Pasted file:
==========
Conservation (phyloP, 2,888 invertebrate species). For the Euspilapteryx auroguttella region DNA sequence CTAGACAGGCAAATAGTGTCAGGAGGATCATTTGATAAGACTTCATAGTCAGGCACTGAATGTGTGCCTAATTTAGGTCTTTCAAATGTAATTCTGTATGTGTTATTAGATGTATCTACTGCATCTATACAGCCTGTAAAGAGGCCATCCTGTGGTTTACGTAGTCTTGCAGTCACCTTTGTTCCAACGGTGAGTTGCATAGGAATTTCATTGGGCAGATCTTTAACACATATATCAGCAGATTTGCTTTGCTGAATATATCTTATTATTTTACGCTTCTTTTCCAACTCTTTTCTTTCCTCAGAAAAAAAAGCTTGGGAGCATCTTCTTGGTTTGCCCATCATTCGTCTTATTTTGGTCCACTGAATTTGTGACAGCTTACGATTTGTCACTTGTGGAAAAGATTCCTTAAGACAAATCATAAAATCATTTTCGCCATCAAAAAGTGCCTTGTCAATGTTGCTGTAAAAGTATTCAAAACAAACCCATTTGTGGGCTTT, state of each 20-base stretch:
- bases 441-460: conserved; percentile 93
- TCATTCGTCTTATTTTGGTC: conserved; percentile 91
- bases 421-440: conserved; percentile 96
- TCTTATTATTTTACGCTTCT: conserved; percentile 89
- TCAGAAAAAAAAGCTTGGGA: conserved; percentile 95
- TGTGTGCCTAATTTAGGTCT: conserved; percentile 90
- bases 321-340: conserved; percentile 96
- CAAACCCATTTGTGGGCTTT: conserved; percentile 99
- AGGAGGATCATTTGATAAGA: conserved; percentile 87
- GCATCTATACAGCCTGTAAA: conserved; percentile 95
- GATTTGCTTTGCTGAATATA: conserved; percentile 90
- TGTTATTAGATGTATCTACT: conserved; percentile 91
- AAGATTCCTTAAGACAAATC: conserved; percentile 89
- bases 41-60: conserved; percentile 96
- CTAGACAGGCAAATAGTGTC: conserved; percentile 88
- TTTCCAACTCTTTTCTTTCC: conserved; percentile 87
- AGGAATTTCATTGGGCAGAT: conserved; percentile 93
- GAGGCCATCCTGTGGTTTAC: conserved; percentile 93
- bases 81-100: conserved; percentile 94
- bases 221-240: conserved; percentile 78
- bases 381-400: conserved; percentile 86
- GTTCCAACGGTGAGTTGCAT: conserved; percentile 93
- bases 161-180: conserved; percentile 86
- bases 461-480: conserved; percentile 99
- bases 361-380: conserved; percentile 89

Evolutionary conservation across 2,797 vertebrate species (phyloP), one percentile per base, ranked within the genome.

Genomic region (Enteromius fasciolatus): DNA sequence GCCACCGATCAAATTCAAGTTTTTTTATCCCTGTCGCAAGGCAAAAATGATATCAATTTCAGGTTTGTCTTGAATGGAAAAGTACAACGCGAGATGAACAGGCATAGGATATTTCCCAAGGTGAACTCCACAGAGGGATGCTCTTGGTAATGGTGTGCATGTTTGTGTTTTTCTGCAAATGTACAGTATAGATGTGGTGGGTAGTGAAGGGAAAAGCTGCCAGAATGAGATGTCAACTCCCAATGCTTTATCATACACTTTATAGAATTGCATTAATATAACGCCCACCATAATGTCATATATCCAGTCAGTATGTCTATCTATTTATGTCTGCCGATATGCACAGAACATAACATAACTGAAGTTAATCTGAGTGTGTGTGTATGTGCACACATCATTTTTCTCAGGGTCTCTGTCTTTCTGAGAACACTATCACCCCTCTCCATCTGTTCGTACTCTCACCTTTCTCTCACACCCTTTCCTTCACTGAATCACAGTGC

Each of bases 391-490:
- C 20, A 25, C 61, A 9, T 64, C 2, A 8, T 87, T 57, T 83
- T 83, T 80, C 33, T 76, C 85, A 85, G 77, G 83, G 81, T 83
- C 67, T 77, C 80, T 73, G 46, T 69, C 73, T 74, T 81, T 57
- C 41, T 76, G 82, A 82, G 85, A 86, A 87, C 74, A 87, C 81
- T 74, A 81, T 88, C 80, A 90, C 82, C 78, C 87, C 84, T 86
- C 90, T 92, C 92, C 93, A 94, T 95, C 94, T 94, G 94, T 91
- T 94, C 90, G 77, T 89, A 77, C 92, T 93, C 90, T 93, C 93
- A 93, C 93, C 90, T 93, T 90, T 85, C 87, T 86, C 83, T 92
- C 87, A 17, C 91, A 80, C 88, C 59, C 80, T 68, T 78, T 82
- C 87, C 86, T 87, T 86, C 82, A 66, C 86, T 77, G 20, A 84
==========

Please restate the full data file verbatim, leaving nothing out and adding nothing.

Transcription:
Conservation (phyloP, 2,888 invertebrate species). For the Euspilapteryx auroguttella region DNA sequence CTAGACAGGCAAATAGTGTCAGGAGGATCATTTGATAAGACTTCATAGTCAGGCACTGAATGTGTGCCTAATTTAGGTCTTTCAAATGTAATTCTGTATGTGTTATTAGATGTATCTACTGCATCTATACAGCCTGTAAAGAGGCCATCCTGTGGTTTACGTAGTCTTGCAGTCACCTTTGTTCCAACGGTGAGTTGCATAGGAATTTCATTGGGCAGATCTTTAACACATATATCAGCAGATTTGCTTTGCTGAATATATCTTATTATTTTACGCTTCTTTTCCAACTCTTTTCTTTCCTCAGAAAAAAAAGCTTGGGAGCATCTTCTTGGTTTGCCCATCATTCGTCTTATTTTGGTCCACTGAATTTGTGACAGCTTACGATTTGTCACTTGTGGAAAAGATTCCTTAAGACAAATCATAAAATCATTTTCGCCATCAAAAAGTGCCTTGTCAATGTTGCTGTAAAAGTATTCAAAACAAACCCATTTGTGGGCTTT, state of each 20-base stretch:
- bases 441-460: conserved; percentile 93
- TCATTCGTCTTATTTTGGTC: conserved; percentile 91
- bases 421-440: conserved; percentile 96
- TCTTATTATTTTACGCTTCT: conserved; percentile 89
- TCAGAAAAAAAAGCTTGGGA: conserved; percentile 95
- TGTGTGCCTAATTTAGGTCT: conserved; percentile 90
- bases 321-340: conserved; percentile 96
- CAAACCCATTTGTGGGCTTT: conserved; percentile 99
- AGGAGGATCATTTGATAAGA: conserved; percentile 87
- GCATCTATACAGCCTGTAAA: conserved; percentile 95
- GATTTGCTTTGCTGAATATA: conserved; percentile 90
- TGTTATTAGATGTATCTACT: conserved; percentile 91
- AAGATTCCTTAAGACAAATC: conserved; percentile 89
- bases 41-60: conserved; percentile 96
- CTAGACAGGCAAATAGTGTC: conserved; percentile 88
- TTTCCAACTCTTTTCTTTCC: conserved; percentile 87
- AGGAATTTCATTGGGCAGAT: conserved; percentile 93
- GAGGCCATCCTGTGGTTTAC: conserved; percentile 93
- bases 81-100: conserved; percentile 94
- bases 221-240: conserved; percentile 78
- bases 381-400: conserved; percentile 86
- GTTCCAACGGTGAGTTGCAT: conserved; percentile 93
- bases 161-180: conserved; percentile 86
- bases 461-480: conserved; percentile 99
- bases 361-380: conserved; percentile 89

Evolutionary conservation across 2,797 vertebrate species (phyloP), one percentile per base, ranked within the genome.

Genomic region (Enteromius fasciolatus): DNA sequence GCCACCGATCAAATTCAAGTTTTTTTATCCCTGTCGCAAGGCAAAAATGATATCAATTTCAGGTTTGTCTTGAATGGAAAAGTACAACGCGAGATGAACAGGCATAGGATATTTCCCAAGGTGAACTCCACAGAGGGATGCTCTTGGTAATGGTGTGCATGTTTGTGTTTTTCTGCAAATGTACAGTATAGATGTGGTGGGTAGTGAAGGGAAAAGCTGCCAGAATGAGATGTCAACTCCCAATGCTTTATCATACACTTTATAGAATTGCATTAATATAACGCCCACCATAATGTCATATATCCAGTCAGTATGTCTATCTATTTATGTCTGCCGATATGCACAGAACATAACATAACTGAAGTTAATCTGAGTGTGTGTGTATGTGCACACATCATTTTTCTCAGGGTCTCTGTCTTTCTGAGAACACTATCACCCCTCTCCATCTGTTCGTACTCTCACCTTTCTCTCACACCCTTTCCTTCACTGAATCACAGTGC

Each of bases 391-490:
- C 20, A 25, C 61, A 9, T 64, C 2, A 8, T 87, T 57, T 83
- T 83, T 80, C 33, T 76, C 85, A 85, G 77, G 83, G 81, T 83
- C 67, T 77, C 80, T 73, G 46, T 69, C 73, T 74, T 81, T 57
- C 41, T 76, G 82, A 82, G 85, A 86, A 87, C 74, A 87, C 81
- T 74, A 81, T 88, C 80, A 90, C 82, C 78, C 87, C 84, T 86
- C 90, T 92, C 92, C 93, A 94, T 95, C 94, T 94, G 94, T 91
- T 94, C 90, G 77, T 89, A 77, C 92, T 93, C 90, T 93, C 93
- A 93, C 93, C 90, T 93, T 90, T 85, C 87, T 86, C 83, T 92
- C 87, A 17, C 91, A 80, C 88, C 59, C 80, T 68, T 78, T 82
- C 87, C 86, T 87, T 86, C 82, A 66, C 86, T 77, G 20, A 84